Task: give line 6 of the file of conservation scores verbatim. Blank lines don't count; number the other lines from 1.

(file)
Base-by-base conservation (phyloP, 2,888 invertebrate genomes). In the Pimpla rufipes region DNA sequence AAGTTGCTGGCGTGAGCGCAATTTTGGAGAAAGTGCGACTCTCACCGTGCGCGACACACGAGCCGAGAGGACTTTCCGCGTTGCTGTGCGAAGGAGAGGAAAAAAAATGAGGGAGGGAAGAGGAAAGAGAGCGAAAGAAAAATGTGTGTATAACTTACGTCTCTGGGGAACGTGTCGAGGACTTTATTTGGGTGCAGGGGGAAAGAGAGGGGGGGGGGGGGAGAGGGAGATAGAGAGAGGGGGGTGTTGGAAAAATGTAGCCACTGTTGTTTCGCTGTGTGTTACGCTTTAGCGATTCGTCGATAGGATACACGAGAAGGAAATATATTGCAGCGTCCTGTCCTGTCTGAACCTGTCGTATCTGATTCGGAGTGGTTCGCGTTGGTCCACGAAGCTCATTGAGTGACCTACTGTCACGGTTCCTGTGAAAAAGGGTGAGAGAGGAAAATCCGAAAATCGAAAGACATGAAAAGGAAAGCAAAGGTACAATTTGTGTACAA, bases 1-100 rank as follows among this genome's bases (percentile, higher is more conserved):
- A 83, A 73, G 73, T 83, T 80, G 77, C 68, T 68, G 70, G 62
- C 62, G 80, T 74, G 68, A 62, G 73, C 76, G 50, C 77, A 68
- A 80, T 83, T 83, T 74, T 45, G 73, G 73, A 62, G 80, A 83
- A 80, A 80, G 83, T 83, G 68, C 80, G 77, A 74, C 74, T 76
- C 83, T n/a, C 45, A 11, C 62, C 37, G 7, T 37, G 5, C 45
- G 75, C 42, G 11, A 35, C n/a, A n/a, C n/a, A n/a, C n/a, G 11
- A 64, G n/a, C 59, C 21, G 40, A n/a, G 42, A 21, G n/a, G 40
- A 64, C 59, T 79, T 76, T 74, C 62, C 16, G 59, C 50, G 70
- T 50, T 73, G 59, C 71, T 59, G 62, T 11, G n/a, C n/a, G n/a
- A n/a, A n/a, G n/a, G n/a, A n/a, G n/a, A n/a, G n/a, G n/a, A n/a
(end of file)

- C 83, T n/a, C 45, A 11, C 62, C 37, G 7, T 37, G 5, C 45